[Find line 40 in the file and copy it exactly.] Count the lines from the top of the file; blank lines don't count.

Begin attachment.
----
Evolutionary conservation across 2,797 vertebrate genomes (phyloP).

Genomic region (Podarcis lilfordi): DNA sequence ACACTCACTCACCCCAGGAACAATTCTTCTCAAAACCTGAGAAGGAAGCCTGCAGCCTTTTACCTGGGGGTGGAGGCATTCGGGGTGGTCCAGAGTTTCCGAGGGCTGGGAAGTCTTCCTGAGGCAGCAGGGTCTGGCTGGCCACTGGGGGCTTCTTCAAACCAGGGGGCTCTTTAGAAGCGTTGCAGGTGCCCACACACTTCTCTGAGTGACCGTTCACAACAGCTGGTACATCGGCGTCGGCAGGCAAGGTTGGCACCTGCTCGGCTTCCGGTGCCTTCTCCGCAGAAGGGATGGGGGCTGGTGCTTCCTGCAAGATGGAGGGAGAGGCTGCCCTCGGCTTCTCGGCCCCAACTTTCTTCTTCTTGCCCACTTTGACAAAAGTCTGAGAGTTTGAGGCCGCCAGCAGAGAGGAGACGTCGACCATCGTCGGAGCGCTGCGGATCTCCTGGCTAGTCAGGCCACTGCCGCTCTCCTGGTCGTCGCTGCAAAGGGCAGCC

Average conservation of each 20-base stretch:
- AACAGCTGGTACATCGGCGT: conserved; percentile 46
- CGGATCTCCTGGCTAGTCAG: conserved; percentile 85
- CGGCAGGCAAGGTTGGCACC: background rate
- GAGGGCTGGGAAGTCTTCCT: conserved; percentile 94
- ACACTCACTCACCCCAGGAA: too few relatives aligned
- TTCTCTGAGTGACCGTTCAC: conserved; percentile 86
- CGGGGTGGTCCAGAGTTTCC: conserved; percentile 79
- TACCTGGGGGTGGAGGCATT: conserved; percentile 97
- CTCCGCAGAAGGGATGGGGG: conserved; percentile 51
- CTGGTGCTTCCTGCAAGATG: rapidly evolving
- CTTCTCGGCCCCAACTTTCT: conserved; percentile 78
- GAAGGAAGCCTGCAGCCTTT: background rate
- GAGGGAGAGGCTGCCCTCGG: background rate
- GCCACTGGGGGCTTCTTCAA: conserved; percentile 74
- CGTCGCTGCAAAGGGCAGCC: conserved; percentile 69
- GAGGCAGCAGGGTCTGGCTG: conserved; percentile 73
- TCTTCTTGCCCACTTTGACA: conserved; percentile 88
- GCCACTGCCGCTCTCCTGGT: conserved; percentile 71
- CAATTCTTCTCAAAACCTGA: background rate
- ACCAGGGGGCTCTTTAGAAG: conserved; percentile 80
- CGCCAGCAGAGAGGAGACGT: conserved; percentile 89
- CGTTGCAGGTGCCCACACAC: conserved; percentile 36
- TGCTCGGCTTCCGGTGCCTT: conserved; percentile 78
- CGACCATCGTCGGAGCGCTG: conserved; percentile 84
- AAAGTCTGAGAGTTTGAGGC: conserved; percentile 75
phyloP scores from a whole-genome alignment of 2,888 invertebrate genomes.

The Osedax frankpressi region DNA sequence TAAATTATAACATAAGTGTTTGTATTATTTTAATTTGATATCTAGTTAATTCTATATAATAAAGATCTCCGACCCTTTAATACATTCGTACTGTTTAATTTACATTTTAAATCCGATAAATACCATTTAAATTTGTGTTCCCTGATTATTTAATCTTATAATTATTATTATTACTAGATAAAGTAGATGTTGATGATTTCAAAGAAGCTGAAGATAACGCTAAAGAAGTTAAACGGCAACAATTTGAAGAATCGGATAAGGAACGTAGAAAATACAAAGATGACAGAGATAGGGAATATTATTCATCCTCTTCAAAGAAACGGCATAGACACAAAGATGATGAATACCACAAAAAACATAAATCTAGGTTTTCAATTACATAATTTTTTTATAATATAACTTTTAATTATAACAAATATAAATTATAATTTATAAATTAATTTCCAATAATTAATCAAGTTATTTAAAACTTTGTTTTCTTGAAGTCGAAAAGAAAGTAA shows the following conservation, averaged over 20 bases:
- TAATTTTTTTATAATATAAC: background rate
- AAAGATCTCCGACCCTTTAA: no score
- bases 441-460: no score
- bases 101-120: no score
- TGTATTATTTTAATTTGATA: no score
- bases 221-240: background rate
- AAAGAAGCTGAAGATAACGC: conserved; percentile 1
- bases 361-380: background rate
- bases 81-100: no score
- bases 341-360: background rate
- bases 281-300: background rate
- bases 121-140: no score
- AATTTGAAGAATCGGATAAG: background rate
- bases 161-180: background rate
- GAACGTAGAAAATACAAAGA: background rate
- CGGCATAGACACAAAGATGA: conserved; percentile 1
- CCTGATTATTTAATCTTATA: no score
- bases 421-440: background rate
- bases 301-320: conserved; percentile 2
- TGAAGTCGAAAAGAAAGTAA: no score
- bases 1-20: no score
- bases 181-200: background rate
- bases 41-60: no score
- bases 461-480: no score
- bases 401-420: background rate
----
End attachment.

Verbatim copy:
- bases 341-360: background rate